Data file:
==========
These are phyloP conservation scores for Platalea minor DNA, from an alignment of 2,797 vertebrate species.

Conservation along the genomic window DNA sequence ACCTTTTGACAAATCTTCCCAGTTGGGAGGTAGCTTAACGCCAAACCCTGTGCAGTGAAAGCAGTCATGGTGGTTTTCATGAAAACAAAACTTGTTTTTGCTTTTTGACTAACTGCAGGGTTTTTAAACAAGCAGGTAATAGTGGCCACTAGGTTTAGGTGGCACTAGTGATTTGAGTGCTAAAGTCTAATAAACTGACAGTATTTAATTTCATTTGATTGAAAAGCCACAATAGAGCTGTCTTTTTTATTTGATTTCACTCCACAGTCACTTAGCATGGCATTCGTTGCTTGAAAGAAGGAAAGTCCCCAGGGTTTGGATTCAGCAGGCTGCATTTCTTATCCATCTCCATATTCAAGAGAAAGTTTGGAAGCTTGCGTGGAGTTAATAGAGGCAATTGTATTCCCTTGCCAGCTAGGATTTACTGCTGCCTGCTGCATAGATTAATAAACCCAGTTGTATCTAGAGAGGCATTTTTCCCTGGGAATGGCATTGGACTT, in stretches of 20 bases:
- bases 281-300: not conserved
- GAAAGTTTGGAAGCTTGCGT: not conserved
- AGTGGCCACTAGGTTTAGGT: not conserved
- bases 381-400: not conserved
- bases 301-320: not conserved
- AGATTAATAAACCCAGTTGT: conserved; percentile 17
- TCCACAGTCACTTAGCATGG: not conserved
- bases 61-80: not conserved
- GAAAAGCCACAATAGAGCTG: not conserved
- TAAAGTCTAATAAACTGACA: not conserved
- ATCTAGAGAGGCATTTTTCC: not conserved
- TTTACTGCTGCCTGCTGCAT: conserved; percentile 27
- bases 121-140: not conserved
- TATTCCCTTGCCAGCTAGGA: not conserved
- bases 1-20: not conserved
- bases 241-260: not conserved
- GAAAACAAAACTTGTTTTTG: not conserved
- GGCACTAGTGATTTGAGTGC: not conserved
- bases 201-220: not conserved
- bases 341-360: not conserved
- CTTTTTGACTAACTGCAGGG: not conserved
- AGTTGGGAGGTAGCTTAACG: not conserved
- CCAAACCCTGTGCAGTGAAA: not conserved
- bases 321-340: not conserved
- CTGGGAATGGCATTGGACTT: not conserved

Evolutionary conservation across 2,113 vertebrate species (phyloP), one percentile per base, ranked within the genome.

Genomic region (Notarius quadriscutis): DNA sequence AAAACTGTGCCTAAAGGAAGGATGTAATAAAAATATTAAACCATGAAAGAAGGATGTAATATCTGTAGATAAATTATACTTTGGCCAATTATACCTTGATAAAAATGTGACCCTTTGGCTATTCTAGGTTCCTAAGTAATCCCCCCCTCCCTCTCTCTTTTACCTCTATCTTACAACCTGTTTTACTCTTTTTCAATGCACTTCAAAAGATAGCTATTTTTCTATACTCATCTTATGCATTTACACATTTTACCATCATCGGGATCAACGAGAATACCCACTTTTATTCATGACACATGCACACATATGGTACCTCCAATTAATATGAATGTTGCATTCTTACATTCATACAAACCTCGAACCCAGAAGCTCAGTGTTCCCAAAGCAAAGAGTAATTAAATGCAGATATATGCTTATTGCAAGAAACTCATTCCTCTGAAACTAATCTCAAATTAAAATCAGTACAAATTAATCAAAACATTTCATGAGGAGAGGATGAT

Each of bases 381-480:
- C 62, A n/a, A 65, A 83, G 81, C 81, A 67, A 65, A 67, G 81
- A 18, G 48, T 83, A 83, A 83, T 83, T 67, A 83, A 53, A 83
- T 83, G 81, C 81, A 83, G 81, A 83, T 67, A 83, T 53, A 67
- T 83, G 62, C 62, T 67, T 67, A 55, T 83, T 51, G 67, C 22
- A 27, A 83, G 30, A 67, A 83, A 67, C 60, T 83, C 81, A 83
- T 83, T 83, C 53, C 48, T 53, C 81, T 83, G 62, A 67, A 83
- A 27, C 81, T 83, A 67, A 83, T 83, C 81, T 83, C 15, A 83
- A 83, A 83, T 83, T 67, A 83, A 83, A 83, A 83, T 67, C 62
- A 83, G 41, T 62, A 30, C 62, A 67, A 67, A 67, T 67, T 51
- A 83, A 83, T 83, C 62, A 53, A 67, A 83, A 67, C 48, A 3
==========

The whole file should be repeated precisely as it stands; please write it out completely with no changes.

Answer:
These are phyloP conservation scores for Platalea minor DNA, from an alignment of 2,797 vertebrate species.

Conservation along the genomic window DNA sequence ACCTTTTGACAAATCTTCCCAGTTGGGAGGTAGCTTAACGCCAAACCCTGTGCAGTGAAAGCAGTCATGGTGGTTTTCATGAAAACAAAACTTGTTTTTGCTTTTTGACTAACTGCAGGGTTTTTAAACAAGCAGGTAATAGTGGCCACTAGGTTTAGGTGGCACTAGTGATTTGAGTGCTAAAGTCTAATAAACTGACAGTATTTAATTTCATTTGATTGAAAAGCCACAATAGAGCTGTCTTTTTTATTTGATTTCACTCCACAGTCACTTAGCATGGCATTCGTTGCTTGAAAGAAGGAAAGTCCCCAGGGTTTGGATTCAGCAGGCTGCATTTCTTATCCATCTCCATATTCAAGAGAAAGTTTGGAAGCTTGCGTGGAGTTAATAGAGGCAATTGTATTCCCTTGCCAGCTAGGATTTACTGCTGCCTGCTGCATAGATTAATAAACCCAGTTGTATCTAGAGAGGCATTTTTCCCTGGGAATGGCATTGGACTT, in stretches of 20 bases:
- bases 281-300: not conserved
- GAAAGTTTGGAAGCTTGCGT: not conserved
- AGTGGCCACTAGGTTTAGGT: not conserved
- bases 381-400: not conserved
- bases 301-320: not conserved
- AGATTAATAAACCCAGTTGT: conserved; percentile 17
- TCCACAGTCACTTAGCATGG: not conserved
- bases 61-80: not conserved
- GAAAAGCCACAATAGAGCTG: not conserved
- TAAAGTCTAATAAACTGACA: not conserved
- ATCTAGAGAGGCATTTTTCC: not conserved
- TTTACTGCTGCCTGCTGCAT: conserved; percentile 27
- bases 121-140: not conserved
- TATTCCCTTGCCAGCTAGGA: not conserved
- bases 1-20: not conserved
- bases 241-260: not conserved
- GAAAACAAAACTTGTTTTTG: not conserved
- GGCACTAGTGATTTGAGTGC: not conserved
- bases 201-220: not conserved
- bases 341-360: not conserved
- CTTTTTGACTAACTGCAGGG: not conserved
- AGTTGGGAGGTAGCTTAACG: not conserved
- CCAAACCCTGTGCAGTGAAA: not conserved
- bases 321-340: not conserved
- CTGGGAATGGCATTGGACTT: not conserved

Evolutionary conservation across 2,113 vertebrate species (phyloP), one percentile per base, ranked within the genome.

Genomic region (Notarius quadriscutis): DNA sequence AAAACTGTGCCTAAAGGAAGGATGTAATAAAAATATTAAACCATGAAAGAAGGATGTAATATCTGTAGATAAATTATACTTTGGCCAATTATACCTTGATAAAAATGTGACCCTTTGGCTATTCTAGGTTCCTAAGTAATCCCCCCCTCCCTCTCTCTTTTACCTCTATCTTACAACCTGTTTTACTCTTTTTCAATGCACTTCAAAAGATAGCTATTTTTCTATACTCATCTTATGCATTTACACATTTTACCATCATCGGGATCAACGAGAATACCCACTTTTATTCATGACACATGCACACATATGGTACCTCCAATTAATATGAATGTTGCATTCTTACATTCATACAAACCTCGAACCCAGAAGCTCAGTGTTCCCAAAGCAAAGAGTAATTAAATGCAGATATATGCTTATTGCAAGAAACTCATTCCTCTGAAACTAATCTCAAATTAAAATCAGTACAAATTAATCAAAACATTTCATGAGGAGAGGATGAT

Each of bases 381-480:
- C 62, A n/a, A 65, A 83, G 81, C 81, A 67, A 65, A 67, G 81
- A 18, G 48, T 83, A 83, A 83, T 83, T 67, A 83, A 53, A 83
- T 83, G 81, C 81, A 83, G 81, A 83, T 67, A 83, T 53, A 67
- T 83, G 62, C 62, T 67, T 67, A 55, T 83, T 51, G 67, C 22
- A 27, A 83, G 30, A 67, A 83, A 67, C 60, T 83, C 81, A 83
- T 83, T 83, C 53, C 48, T 53, C 81, T 83, G 62, A 67, A 83
- A 27, C 81, T 83, A 67, A 83, T 83, C 81, T 83, C 15, A 83
- A 83, A 83, T 83, T 67, A 83, A 83, A 83, A 83, T 67, C 62
- A 83, G 41, T 62, A 30, C 62, A 67, A 67, A 67, T 67, T 51
- A 83, A 83, T 83, C 62, A 53, A 67, A 83, A 67, C 48, A 3